- Dumb Luck Wins
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- Out Prevention Percentage
- Infield Outs Prevented
Qualified for a Batting / ERA Title in Only Season Most Seasons With Exactly 1 Triple
Intentional walks are typically associated with fearsome sluggers. Sacrifice bunts are typically associated with weak-hitting players. What lies at the intersection of these two seemingly contradictory stats?
Since 1955, when intentional walks were first tracked, there have been just 23 player seasons with 10 or more intentional walks and 10 or more sacrifice bunts. These seasons represent quite a range of players, from some of the worst full-time hitting seasons of all-time to some darn good seasons by Hall-of-Famers and Hall-of-Very-Gooders. Accordingly, I’m dividing the lists up according to the quality of the hitting in the season in question: good hitters (OPS+ of 100 or more), decent hitters (OPS+ of 80 to 99), and poor hitters (OPS+ of 79 or lower).
I’ll start with the poor hitters, since these seasons are generally the easiest to understand.
You probably notice some similarities between these players. They’re all notoriously poor hitters, obviously; they all play up-the-middle defensive positions (especially shortstop); and crucially, 6 of the are National Leaguers.
Generally, the NL players had seasons that were more-or-less evenly split between hitting 8th (where they earned most of their intentional walks, thanks to hitting in front of the pitcher) and some other batting order spot (where they laid down most of their sac bunts). Players who hit 8th all season aren’t likely to lay down 10+ sac bunts, since they spend much of their time hitting ahead of an even weaker batter. This pattern is typified by Tim Foli
One exception to this rule is Rey OrdonezBobby Valentine
Then we have the even bigger exception, the lone AL player on the list, Rick ManningDuane Kuiper Tom Veryzer Jerry Dybzinski Jack Brohamer Dave Rosello
Next up, the decent (but still below-average) hitters:
|9||Ivan de Jesus||84||11||18||1983||PHI||565||.254||.323||.336||.659||*6|
The trends above largely hold true for this list as well. Of the 8 players, all played up-the-middle positions for teams that didn’t have the DH (7 NL teams and one pre-DH team in the AL). The same lineup trends generally hold as well, though there is a bit more flexibility there. A few of the hitters (like Bill MazeroskiBill Bruton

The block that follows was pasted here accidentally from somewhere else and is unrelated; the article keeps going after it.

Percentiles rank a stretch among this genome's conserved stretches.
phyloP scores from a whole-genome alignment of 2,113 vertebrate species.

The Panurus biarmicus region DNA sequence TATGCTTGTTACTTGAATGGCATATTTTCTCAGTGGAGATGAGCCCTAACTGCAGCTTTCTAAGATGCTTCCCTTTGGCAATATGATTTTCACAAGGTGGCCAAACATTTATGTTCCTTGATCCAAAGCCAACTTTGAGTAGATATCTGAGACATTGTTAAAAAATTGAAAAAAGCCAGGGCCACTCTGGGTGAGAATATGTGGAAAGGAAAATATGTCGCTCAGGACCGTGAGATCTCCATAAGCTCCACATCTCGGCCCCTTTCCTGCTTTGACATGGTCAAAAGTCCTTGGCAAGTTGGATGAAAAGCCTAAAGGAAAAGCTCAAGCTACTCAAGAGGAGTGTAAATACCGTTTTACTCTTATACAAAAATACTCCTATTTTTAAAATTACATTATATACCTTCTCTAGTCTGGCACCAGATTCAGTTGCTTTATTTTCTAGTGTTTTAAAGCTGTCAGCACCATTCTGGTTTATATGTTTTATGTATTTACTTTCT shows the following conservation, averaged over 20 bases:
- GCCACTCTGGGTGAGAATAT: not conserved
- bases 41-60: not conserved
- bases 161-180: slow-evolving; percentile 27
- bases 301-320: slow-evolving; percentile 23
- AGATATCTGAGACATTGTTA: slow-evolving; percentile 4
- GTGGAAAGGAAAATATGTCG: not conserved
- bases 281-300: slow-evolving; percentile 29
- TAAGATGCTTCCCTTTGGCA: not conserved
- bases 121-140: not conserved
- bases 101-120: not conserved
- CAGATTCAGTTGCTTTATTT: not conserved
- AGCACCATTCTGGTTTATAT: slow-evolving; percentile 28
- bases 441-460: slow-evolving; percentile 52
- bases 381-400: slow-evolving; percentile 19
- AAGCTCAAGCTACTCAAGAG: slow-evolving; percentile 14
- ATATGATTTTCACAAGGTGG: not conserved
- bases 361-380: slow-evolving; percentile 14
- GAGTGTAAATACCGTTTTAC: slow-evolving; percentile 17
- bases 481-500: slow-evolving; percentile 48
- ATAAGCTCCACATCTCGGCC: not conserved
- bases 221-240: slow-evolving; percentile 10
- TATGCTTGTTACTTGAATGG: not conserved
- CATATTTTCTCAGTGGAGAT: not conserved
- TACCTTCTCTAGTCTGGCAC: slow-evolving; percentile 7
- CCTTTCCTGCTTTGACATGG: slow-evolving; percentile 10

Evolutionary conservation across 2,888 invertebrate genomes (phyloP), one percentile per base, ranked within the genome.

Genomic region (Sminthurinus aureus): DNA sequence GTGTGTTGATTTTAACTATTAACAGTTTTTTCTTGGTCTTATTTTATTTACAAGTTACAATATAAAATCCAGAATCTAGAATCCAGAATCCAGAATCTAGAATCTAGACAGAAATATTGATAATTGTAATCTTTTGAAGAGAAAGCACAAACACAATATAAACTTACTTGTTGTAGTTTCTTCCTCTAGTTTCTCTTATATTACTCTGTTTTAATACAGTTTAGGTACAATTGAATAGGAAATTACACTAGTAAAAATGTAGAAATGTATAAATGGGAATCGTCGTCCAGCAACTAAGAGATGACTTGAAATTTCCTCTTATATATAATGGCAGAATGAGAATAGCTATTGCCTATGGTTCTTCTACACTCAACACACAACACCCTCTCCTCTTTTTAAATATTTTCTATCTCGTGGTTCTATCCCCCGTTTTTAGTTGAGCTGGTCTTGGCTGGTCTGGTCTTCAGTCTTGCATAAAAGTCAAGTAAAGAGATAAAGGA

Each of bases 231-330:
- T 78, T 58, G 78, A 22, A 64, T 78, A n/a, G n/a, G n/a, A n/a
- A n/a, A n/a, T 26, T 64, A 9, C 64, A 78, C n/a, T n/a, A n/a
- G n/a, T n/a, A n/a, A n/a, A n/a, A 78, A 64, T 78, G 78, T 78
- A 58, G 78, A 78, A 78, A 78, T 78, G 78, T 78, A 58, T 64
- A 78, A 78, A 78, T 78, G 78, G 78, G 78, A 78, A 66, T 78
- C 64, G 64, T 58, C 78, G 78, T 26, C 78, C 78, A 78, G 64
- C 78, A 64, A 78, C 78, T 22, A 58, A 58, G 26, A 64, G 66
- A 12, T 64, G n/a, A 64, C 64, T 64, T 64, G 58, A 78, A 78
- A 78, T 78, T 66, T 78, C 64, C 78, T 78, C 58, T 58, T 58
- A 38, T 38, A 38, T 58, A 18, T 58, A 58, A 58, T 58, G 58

Now we move into the group of hitters for whom the intentional walks are easy to explain, but the sac bunts are more mysterious. For the players of the 1960′s, like Wes ParkerRon Fairly Willie Davis Brady Anderson
The last 3 names on the list are the most puzzling. Tony GwynnJack McKeon Gene Mauch Jim Fregosi
Tagged with: Alex Cora Bill Bruton Bill Mazeroski Bill Russell Bobby Grich Bobby Valentine Brady Anderson Dick Groat Duane Kuiper Gene Mauch intentional walks Ivan de Jesus Jack McKeon Jerry Browne Jim Fregosi Jody Reed Johnny Oates managerial quirks managers Mark Lemke Ozzie Smith Rey Ordoñez Rick Manning Roger Metzger Ron Fairly Rusty Staub sac bunts sacrifice bunts Ted Kubiak Tim Foli Tony Gwynn too many bunts weird combinations Wes Parker Willie Davis
This blog is devoted to the invention and use of unusual baseball statistics. These Junk Stats are designed to reveal the not-so-meaningful quirks that make baseball so fascinating.
JunkStats is written by Jacob Peterson, who also writes for the Braves blog Talking ChopBeyond the Boxscore
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